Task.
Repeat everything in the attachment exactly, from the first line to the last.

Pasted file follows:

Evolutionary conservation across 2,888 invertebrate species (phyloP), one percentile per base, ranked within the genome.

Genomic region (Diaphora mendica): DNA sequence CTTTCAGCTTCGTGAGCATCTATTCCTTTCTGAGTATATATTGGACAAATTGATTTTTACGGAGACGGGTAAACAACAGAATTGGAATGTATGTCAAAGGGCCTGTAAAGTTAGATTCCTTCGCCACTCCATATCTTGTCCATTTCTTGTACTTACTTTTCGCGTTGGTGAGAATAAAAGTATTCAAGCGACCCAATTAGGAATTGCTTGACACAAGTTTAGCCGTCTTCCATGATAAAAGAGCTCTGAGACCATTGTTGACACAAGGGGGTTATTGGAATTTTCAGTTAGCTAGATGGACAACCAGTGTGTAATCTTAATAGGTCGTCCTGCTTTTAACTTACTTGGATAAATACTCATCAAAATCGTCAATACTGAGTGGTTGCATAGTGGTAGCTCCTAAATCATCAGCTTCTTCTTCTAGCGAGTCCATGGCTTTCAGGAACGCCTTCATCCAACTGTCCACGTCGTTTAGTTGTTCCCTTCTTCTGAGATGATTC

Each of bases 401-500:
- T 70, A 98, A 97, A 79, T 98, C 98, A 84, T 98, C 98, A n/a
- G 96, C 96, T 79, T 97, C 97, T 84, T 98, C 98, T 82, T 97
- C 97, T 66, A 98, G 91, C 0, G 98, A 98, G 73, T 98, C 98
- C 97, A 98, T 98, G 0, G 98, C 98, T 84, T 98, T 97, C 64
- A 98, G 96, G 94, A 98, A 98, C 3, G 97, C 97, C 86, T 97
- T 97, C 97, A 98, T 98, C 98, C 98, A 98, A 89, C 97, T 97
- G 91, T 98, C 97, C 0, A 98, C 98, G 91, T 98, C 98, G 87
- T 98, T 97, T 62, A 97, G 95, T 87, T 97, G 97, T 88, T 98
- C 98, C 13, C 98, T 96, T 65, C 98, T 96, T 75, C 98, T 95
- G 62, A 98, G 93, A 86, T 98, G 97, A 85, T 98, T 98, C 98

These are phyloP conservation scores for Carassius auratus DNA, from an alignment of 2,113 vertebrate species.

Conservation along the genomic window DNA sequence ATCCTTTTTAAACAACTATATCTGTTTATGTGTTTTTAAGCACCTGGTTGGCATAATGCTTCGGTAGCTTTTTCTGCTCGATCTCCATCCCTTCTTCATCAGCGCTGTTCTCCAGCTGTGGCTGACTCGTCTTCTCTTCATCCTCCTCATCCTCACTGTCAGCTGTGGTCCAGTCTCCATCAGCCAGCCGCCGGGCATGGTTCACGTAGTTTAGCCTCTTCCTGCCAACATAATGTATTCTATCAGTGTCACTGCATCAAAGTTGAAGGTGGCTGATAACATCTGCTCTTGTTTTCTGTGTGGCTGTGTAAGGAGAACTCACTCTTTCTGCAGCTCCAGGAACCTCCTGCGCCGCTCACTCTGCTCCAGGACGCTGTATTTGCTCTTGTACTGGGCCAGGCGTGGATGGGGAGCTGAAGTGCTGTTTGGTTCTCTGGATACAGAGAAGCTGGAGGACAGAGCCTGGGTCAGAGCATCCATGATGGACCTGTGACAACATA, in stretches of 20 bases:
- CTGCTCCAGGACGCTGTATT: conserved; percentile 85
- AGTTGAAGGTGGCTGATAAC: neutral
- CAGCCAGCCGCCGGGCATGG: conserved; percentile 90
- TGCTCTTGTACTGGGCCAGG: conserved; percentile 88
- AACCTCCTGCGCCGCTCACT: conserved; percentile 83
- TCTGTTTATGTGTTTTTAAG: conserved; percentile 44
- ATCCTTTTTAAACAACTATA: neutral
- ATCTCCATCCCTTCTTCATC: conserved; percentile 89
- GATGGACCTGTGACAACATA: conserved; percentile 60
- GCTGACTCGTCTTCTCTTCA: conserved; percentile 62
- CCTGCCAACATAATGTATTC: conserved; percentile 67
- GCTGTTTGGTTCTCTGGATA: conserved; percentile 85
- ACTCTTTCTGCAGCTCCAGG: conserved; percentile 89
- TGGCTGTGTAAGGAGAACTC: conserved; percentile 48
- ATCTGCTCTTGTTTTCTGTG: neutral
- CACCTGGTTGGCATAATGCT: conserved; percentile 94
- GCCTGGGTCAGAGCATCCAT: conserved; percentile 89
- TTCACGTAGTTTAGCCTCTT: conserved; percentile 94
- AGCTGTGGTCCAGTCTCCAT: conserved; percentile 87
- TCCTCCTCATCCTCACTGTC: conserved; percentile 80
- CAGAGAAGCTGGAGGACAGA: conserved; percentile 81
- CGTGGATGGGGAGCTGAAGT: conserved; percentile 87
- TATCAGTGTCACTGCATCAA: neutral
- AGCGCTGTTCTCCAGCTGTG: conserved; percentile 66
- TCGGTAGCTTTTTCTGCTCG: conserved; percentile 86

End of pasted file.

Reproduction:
Evolutionary conservation across 2,888 invertebrate species (phyloP), one percentile per base, ranked within the genome.

Genomic region (Diaphora mendica): DNA sequence CTTTCAGCTTCGTGAGCATCTATTCCTTTCTGAGTATATATTGGACAAATTGATTTTTACGGAGACGGGTAAACAACAGAATTGGAATGTATGTCAAAGGGCCTGTAAAGTTAGATTCCTTCGCCACTCCATATCTTGTCCATTTCTTGTACTTACTTTTCGCGTTGGTGAGAATAAAAGTATTCAAGCGACCCAATTAGGAATTGCTTGACACAAGTTTAGCCGTCTTCCATGATAAAAGAGCTCTGAGACCATTGTTGACACAAGGGGGTTATTGGAATTTTCAGTTAGCTAGATGGACAACCAGTGTGTAATCTTAATAGGTCGTCCTGCTTTTAACTTACTTGGATAAATACTCATCAAAATCGTCAATACTGAGTGGTTGCATAGTGGTAGCTCCTAAATCATCAGCTTCTTCTTCTAGCGAGTCCATGGCTTTCAGGAACGCCTTCATCCAACTGTCCACGTCGTTTAGTTGTTCCCTTCTTCTGAGATGATTC

Each of bases 401-500:
- T 70, A 98, A 97, A 79, T 98, C 98, A 84, T 98, C 98, A n/a
- G 96, C 96, T 79, T 97, C 97, T 84, T 98, C 98, T 82, T 97
- C 97, T 66, A 98, G 91, C 0, G 98, A 98, G 73, T 98, C 98
- C 97, A 98, T 98, G 0, G 98, C 98, T 84, T 98, T 97, C 64
- A 98, G 96, G 94, A 98, A 98, C 3, G 97, C 97, C 86, T 97
- T 97, C 97, A 98, T 98, C 98, C 98, A 98, A 89, C 97, T 97
- G 91, T 98, C 97, C 0, A 98, C 98, G 91, T 98, C 98, G 87
- T 98, T 97, T 62, A 97, G 95, T 87, T 97, G 97, T 88, T 98
- C 98, C 13, C 98, T 96, T 65, C 98, T 96, T 75, C 98, T 95
- G 62, A 98, G 93, A 86, T 98, G 97, A 85, T 98, T 98, C 98

These are phyloP conservation scores for Carassius auratus DNA, from an alignment of 2,113 vertebrate species.

Conservation along the genomic window DNA sequence ATCCTTTTTAAACAACTATATCTGTTTATGTGTTTTTAAGCACCTGGTTGGCATAATGCTTCGGTAGCTTTTTCTGCTCGATCTCCATCCCTTCTTCATCAGCGCTGTTCTCCAGCTGTGGCTGACTCGTCTTCTCTTCATCCTCCTCATCCTCACTGTCAGCTGTGGTCCAGTCTCCATCAGCCAGCCGCCGGGCATGGTTCACGTAGTTTAGCCTCTTCCTGCCAACATAATGTATTCTATCAGTGTCACTGCATCAAAGTTGAAGGTGGCTGATAACATCTGCTCTTGTTTTCTGTGTGGCTGTGTAAGGAGAACTCACTCTTTCTGCAGCTCCAGGAACCTCCTGCGCCGCTCACTCTGCTCCAGGACGCTGTATTTGCTCTTGTACTGGGCCAGGCGTGGATGGGGAGCTGAAGTGCTGTTTGGTTCTCTGGATACAGAGAAGCTGGAGGACAGAGCCTGGGTCAGAGCATCCATGATGGACCTGTGACAACATA, in stretches of 20 bases:
- CTGCTCCAGGACGCTGTATT: conserved; percentile 85
- AGTTGAAGGTGGCTGATAAC: neutral
- CAGCCAGCCGCCGGGCATGG: conserved; percentile 90
- TGCTCTTGTACTGGGCCAGG: conserved; percentile 88
- AACCTCCTGCGCCGCTCACT: conserved; percentile 83
- TCTGTTTATGTGTTTTTAAG: conserved; percentile 44
- ATCCTTTTTAAACAACTATA: neutral
- ATCTCCATCCCTTCTTCATC: conserved; percentile 89
- GATGGACCTGTGACAACATA: conserved; percentile 60
- GCTGACTCGTCTTCTCTTCA: conserved; percentile 62
- CCTGCCAACATAATGTATTC: conserved; percentile 67
- GCTGTTTGGTTCTCTGGATA: conserved; percentile 85
- ACTCTTTCTGCAGCTCCAGG: conserved; percentile 89
- TGGCTGTGTAAGGAGAACTC: conserved; percentile 48
- ATCTGCTCTTGTTTTCTGTG: neutral
- CACCTGGTTGGCATAATGCT: conserved; percentile 94
- GCCTGGGTCAGAGCATCCAT: conserved; percentile 89
- TTCACGTAGTTTAGCCTCTT: conserved; percentile 94
- AGCTGTGGTCCAGTCTCCAT: conserved; percentile 87
- TCCTCCTCATCCTCACTGTC: conserved; percentile 80
- CAGAGAAGCTGGAGGACAGA: conserved; percentile 81
- CGTGGATGGGGAGCTGAAGT: conserved; percentile 87
- TATCAGTGTCACTGCATCAA: neutral
- AGCGCTGTTCTCCAGCTGTG: conserved; percentile 66
- TCGGTAGCTTTTTCTGCTCG: conserved; percentile 86